Luckily, the dementia has not been able to take away the most important things. Like the way my mom’s face lights up when she sees her children and grandchildren. Like her insistence on saying her prayers on time, even though she has forgotten the exact Arabic verses. Like her basic nature of always staying thankful and saying “Shukar Allah ka (Thanks to Allah)” whenever someone asks her how she is. Like her sense of humour and her unexpected witty jokes which are always on spot and still make us laugh. Like how she still knows, without my saying, that I am upset or unwell. Like how her inherent calmness and sweetness of nature still remains intact, untouched, unaltered.
We are fortunate that her memory loss has not been very bad. It could’ve been worse. She has good days and bad days. And over time, we have somewhat learnt how to handle it.
But do people remember the important stuff? Or is their forgetfulness more serious than my mother’s dementia?
Have they forgotten that one does not choose to have amnesia or dementia, just like one does not choose to have other illnesses like heart disease or cancer or a hemorrhage? Why is then the acceptability of other illnesses more than neurological or mental illness, may it be Alzheimer’s or Schizophrenia or dementia or chronic depression? Perhaps because these illnesses alter behaviour. And alternate behaviour threatens us because we do not understand it. And when we do not understand something or find it different, we marginalize it.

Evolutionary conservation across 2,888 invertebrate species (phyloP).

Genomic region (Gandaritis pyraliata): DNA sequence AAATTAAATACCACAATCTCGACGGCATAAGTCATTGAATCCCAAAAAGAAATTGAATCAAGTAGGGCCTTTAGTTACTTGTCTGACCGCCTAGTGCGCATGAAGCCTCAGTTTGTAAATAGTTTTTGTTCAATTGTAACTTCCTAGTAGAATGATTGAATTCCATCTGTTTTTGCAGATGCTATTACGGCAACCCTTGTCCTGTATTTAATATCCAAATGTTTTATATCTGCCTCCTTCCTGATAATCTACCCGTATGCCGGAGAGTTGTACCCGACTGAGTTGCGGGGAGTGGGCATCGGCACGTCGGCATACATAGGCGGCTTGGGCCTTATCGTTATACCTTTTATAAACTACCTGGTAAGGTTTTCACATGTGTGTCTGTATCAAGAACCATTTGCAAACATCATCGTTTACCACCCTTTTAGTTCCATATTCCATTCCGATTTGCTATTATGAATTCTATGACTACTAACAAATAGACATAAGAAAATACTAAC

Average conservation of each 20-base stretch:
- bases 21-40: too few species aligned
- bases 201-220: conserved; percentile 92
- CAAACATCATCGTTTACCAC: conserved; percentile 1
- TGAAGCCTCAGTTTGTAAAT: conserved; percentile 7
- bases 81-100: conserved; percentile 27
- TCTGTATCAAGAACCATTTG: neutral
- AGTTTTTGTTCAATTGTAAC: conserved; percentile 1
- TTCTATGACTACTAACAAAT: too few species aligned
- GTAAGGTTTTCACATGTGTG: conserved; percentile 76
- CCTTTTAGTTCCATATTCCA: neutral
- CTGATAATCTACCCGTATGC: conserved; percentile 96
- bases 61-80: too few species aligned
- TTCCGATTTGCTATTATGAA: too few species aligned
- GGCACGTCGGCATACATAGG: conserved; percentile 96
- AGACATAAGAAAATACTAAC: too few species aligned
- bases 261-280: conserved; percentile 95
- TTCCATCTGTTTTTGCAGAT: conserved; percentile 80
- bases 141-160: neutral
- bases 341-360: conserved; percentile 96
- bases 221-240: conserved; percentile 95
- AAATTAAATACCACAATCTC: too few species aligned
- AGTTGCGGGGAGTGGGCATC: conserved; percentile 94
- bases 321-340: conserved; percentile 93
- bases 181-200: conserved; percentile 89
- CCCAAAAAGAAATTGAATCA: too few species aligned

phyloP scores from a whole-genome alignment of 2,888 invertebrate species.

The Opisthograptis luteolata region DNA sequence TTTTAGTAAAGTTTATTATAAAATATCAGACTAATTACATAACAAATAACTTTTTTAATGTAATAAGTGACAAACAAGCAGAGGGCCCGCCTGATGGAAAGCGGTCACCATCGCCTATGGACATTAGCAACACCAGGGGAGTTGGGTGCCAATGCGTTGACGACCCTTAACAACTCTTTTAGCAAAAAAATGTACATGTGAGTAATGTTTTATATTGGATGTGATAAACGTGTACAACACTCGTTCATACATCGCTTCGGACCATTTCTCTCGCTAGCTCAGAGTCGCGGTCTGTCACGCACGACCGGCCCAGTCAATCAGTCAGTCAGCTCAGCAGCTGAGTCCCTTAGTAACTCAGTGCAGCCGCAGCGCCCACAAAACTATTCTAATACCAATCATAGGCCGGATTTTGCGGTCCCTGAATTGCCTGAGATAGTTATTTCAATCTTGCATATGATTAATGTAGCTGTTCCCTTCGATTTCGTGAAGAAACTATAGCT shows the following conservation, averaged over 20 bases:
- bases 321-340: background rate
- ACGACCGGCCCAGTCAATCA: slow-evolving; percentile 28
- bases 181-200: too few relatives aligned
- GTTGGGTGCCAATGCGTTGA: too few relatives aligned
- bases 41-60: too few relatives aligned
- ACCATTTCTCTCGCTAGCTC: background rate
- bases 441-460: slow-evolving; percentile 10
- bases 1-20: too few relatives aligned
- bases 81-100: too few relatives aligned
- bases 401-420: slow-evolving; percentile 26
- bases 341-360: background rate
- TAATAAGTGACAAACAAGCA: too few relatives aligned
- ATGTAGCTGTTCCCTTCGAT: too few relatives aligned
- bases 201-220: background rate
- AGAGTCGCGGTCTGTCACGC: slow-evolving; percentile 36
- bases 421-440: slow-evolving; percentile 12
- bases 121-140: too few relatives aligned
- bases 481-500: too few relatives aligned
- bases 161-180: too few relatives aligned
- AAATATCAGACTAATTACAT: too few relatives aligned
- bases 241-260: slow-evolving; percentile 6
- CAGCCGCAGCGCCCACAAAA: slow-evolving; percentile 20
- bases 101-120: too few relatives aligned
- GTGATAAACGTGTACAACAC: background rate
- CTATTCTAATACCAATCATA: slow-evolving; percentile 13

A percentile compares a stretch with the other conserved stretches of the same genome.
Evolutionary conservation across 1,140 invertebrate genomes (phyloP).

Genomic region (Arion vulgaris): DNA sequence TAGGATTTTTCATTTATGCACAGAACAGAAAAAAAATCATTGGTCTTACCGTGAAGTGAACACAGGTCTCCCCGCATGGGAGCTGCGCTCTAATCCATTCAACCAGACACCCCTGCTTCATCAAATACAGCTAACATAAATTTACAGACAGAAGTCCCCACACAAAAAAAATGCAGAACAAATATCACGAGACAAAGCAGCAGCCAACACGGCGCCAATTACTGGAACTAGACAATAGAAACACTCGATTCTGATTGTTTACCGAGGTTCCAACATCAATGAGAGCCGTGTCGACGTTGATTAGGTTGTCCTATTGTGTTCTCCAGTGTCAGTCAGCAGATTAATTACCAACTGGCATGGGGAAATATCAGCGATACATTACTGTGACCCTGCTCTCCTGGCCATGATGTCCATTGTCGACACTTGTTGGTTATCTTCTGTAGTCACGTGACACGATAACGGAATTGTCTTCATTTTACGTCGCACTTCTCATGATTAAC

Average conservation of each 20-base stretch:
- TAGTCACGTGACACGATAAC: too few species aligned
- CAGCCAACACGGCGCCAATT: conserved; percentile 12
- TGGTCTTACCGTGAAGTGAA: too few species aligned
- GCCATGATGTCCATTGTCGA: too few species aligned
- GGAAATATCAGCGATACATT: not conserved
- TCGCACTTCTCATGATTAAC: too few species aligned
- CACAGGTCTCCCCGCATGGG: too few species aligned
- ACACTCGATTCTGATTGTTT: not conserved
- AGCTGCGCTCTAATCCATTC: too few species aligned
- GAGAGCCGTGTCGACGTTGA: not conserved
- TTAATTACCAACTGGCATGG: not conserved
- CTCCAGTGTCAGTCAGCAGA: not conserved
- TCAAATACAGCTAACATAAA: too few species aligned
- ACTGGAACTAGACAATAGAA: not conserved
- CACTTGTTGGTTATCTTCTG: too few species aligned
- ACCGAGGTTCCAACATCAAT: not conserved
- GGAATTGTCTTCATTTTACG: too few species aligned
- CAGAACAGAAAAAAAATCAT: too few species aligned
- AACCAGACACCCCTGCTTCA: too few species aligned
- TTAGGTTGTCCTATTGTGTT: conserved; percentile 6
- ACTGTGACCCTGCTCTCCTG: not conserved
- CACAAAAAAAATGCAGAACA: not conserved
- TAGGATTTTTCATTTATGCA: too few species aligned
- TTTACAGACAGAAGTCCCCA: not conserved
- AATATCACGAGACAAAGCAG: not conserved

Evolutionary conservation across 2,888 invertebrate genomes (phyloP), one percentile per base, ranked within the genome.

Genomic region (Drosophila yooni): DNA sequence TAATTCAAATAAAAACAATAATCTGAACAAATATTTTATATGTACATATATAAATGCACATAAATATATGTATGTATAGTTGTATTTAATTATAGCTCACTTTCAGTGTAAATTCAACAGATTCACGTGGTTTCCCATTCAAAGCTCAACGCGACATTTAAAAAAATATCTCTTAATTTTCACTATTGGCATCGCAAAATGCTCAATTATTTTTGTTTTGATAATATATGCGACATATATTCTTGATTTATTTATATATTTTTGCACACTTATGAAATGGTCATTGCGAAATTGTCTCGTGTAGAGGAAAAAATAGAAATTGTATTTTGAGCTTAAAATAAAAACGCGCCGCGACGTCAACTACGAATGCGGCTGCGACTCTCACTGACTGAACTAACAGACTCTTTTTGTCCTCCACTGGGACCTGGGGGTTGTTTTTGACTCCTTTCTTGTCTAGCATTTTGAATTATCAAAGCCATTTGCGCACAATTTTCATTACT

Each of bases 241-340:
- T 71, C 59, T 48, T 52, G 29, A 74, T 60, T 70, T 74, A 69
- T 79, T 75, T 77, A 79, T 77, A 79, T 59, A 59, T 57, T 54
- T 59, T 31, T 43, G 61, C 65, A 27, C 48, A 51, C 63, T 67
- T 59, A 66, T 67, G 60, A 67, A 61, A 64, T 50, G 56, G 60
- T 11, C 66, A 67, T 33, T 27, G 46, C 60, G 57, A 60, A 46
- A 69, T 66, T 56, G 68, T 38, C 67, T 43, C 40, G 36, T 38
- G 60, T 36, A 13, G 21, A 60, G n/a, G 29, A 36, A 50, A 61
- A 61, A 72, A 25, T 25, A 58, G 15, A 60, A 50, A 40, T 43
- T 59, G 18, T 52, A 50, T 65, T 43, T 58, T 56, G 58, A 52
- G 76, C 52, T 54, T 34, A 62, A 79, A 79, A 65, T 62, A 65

My mother may have dementia but she remembers and knows enough to know when someone is warm to her and when not. She knows when people talk in front of her about her as if she is not there…..When they just exchange pleasantries with her but do not have the time, patience or inclination to sit with her and make conversation. When their faces have weird reactions when she says something a little off centre simply because her brain has weakened just like someone’s heart or lungs may weaken. 

This is not just true for her. This is generally true for how we treat elderly people. We marginalize them instead of including them in everyday activities and get-togethers. Add to it dementia and people have even lesser understanding unless someone close to them has had it. They also do not know what the caretakers and the family are going through.

The mind is as much a part of our body as is any other…..it is time we took time to understand the illnesses of the mind. Only understanding can develop empathy.